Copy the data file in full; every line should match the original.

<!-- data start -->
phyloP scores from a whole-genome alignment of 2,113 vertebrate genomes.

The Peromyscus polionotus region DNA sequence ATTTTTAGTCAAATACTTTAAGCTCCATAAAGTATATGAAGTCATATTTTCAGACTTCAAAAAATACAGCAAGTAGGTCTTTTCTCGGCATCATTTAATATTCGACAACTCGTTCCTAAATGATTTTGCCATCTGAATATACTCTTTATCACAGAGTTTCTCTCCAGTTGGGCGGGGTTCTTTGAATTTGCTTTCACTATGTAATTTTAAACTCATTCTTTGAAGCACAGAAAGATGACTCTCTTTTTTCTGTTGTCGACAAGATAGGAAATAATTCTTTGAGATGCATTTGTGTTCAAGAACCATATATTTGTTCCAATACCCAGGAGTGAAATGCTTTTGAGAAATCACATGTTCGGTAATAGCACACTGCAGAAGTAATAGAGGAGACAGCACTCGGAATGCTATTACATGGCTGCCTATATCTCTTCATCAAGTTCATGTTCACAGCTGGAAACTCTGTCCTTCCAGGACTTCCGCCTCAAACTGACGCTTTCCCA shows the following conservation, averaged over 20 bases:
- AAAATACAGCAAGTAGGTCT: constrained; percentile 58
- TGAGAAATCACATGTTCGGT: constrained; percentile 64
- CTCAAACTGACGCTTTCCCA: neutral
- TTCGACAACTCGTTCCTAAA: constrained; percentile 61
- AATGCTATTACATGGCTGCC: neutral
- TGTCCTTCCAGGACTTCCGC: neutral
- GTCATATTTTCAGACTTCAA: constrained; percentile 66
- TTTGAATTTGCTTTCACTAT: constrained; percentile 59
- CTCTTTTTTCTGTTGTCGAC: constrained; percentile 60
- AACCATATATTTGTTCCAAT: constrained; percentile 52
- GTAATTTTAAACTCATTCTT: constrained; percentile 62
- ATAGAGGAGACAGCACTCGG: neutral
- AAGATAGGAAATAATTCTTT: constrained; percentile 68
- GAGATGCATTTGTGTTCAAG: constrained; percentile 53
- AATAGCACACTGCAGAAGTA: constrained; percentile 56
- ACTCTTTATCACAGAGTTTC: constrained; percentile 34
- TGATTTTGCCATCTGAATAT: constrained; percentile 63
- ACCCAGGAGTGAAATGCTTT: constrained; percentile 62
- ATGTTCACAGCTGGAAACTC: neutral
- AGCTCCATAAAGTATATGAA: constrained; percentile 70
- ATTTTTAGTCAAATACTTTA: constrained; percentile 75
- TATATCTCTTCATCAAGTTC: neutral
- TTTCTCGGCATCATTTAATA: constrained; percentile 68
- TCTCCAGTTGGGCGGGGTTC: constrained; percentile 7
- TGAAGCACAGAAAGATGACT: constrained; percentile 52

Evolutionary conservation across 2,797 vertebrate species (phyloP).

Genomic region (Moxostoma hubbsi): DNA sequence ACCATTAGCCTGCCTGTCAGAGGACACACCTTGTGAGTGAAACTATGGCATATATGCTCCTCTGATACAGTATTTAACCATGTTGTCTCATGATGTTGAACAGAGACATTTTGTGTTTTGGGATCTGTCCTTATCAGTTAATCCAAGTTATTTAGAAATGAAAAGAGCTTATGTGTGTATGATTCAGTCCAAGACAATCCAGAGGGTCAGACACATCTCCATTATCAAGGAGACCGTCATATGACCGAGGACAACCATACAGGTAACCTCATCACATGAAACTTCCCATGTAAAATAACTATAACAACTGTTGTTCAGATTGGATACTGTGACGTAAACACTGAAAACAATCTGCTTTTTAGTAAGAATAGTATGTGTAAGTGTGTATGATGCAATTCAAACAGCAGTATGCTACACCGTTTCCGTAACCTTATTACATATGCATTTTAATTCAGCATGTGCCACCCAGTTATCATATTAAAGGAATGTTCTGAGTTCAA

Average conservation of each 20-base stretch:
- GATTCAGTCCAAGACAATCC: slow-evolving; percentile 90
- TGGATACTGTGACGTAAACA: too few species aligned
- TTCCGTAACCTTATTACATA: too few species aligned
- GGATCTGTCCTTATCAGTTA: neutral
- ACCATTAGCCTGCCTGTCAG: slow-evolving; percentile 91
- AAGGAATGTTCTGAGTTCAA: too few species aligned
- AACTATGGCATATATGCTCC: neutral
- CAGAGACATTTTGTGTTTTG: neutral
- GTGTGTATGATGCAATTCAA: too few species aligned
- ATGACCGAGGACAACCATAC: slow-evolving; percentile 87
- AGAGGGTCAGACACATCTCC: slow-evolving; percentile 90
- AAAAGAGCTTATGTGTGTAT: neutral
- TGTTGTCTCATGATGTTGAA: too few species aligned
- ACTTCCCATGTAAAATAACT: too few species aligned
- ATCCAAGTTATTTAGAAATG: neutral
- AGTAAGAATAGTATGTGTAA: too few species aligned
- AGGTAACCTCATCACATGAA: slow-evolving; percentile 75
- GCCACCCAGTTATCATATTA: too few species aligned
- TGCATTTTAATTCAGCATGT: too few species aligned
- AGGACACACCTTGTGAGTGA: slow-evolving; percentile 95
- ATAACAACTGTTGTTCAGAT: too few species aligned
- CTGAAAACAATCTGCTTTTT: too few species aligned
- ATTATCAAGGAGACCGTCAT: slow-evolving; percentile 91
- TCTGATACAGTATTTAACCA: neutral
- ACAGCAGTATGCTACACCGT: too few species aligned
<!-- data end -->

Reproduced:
phyloP scores from a whole-genome alignment of 2,113 vertebrate genomes.

The Peromyscus polionotus region DNA sequence ATTTTTAGTCAAATACTTTAAGCTCCATAAAGTATATGAAGTCATATTTTCAGACTTCAAAAAATACAGCAAGTAGGTCTTTTCTCGGCATCATTTAATATTCGACAACTCGTTCCTAAATGATTTTGCCATCTGAATATACTCTTTATCACAGAGTTTCTCTCCAGTTGGGCGGGGTTCTTTGAATTTGCTTTCACTATGTAATTTTAAACTCATTCTTTGAAGCACAGAAAGATGACTCTCTTTTTTCTGTTGTCGACAAGATAGGAAATAATTCTTTGAGATGCATTTGTGTTCAAGAACCATATATTTGTTCCAATACCCAGGAGTGAAATGCTTTTGAGAAATCACATGTTCGGTAATAGCACACTGCAGAAGTAATAGAGGAGACAGCACTCGGAATGCTATTACATGGCTGCCTATATCTCTTCATCAAGTTCATGTTCACAGCTGGAAACTCTGTCCTTCCAGGACTTCCGCCTCAAACTGACGCTTTCCCA shows the following conservation, averaged over 20 bases:
- AAAATACAGCAAGTAGGTCT: constrained; percentile 58
- TGAGAAATCACATGTTCGGT: constrained; percentile 64
- CTCAAACTGACGCTTTCCCA: neutral
- TTCGACAACTCGTTCCTAAA: constrained; percentile 61
- AATGCTATTACATGGCTGCC: neutral
- TGTCCTTCCAGGACTTCCGC: neutral
- GTCATATTTTCAGACTTCAA: constrained; percentile 66
- TTTGAATTTGCTTTCACTAT: constrained; percentile 59
- CTCTTTTTTCTGTTGTCGAC: constrained; percentile 60
- AACCATATATTTGTTCCAAT: constrained; percentile 52
- GTAATTTTAAACTCATTCTT: constrained; percentile 62
- ATAGAGGAGACAGCACTCGG: neutral
- AAGATAGGAAATAATTCTTT: constrained; percentile 68
- GAGATGCATTTGTGTTCAAG: constrained; percentile 53
- AATAGCACACTGCAGAAGTA: constrained; percentile 56
- ACTCTTTATCACAGAGTTTC: constrained; percentile 34
- TGATTTTGCCATCTGAATAT: constrained; percentile 63
- ACCCAGGAGTGAAATGCTTT: constrained; percentile 62
- ATGTTCACAGCTGGAAACTC: neutral
- AGCTCCATAAAGTATATGAA: constrained; percentile 70
- ATTTTTAGTCAAATACTTTA: constrained; percentile 75
- TATATCTCTTCATCAAGTTC: neutral
- TTTCTCGGCATCATTTAATA: constrained; percentile 68
- TCTCCAGTTGGGCGGGGTTC: constrained; percentile 7
- TGAAGCACAGAAAGATGACT: constrained; percentile 52

Evolutionary conservation across 2,797 vertebrate species (phyloP).

Genomic region (Moxostoma hubbsi): DNA sequence ACCATTAGCCTGCCTGTCAGAGGACACACCTTGTGAGTGAAACTATGGCATATATGCTCCTCTGATACAGTATTTAACCATGTTGTCTCATGATGTTGAACAGAGACATTTTGTGTTTTGGGATCTGTCCTTATCAGTTAATCCAAGTTATTTAGAAATGAAAAGAGCTTATGTGTGTATGATTCAGTCCAAGACAATCCAGAGGGTCAGACACATCTCCATTATCAAGGAGACCGTCATATGACCGAGGACAACCATACAGGTAACCTCATCACATGAAACTTCCCATGTAAAATAACTATAACAACTGTTGTTCAGATTGGATACTGTGACGTAAACACTGAAAACAATCTGCTTTTTAGTAAGAATAGTATGTGTAAGTGTGTATGATGCAATTCAAACAGCAGTATGCTACACCGTTTCCGTAACCTTATTACATATGCATTTTAATTCAGCATGTGCCACCCAGTTATCATATTAAAGGAATGTTCTGAGTTCAA

Average conservation of each 20-base stretch:
- GATTCAGTCCAAGACAATCC: slow-evolving; percentile 90
- TGGATACTGTGACGTAAACA: too few species aligned
- TTCCGTAACCTTATTACATA: too few species aligned
- GGATCTGTCCTTATCAGTTA: neutral
- ACCATTAGCCTGCCTGTCAG: slow-evolving; percentile 91
- AAGGAATGTTCTGAGTTCAA: too few species aligned
- AACTATGGCATATATGCTCC: neutral
- CAGAGACATTTTGTGTTTTG: neutral
- GTGTGTATGATGCAATTCAA: too few species aligned
- ATGACCGAGGACAACCATAC: slow-evolving; percentile 87
- AGAGGGTCAGACACATCTCC: slow-evolving; percentile 90
- AAAAGAGCTTATGTGTGTAT: neutral
- TGTTGTCTCATGATGTTGAA: too few species aligned
- ACTTCCCATGTAAAATAACT: too few species aligned
- ATCCAAGTTATTTAGAAATG: neutral
- AGTAAGAATAGTATGTGTAA: too few species aligned
- AGGTAACCTCATCACATGAA: slow-evolving; percentile 75
- GCCACCCAGTTATCATATTA: too few species aligned
- TGCATTTTAATTCAGCATGT: too few species aligned
- AGGACACACCTTGTGAGTGA: slow-evolving; percentile 95
- ATAACAACTGTTGTTCAGAT: too few species aligned
- CTGAAAACAATCTGCTTTTT: too few species aligned
- ATTATCAAGGAGACCGTCAT: slow-evolving; percentile 91
- TCTGATACAGTATTTAACCA: neutral
- ACAGCAGTATGCTACACCGT: too few species aligned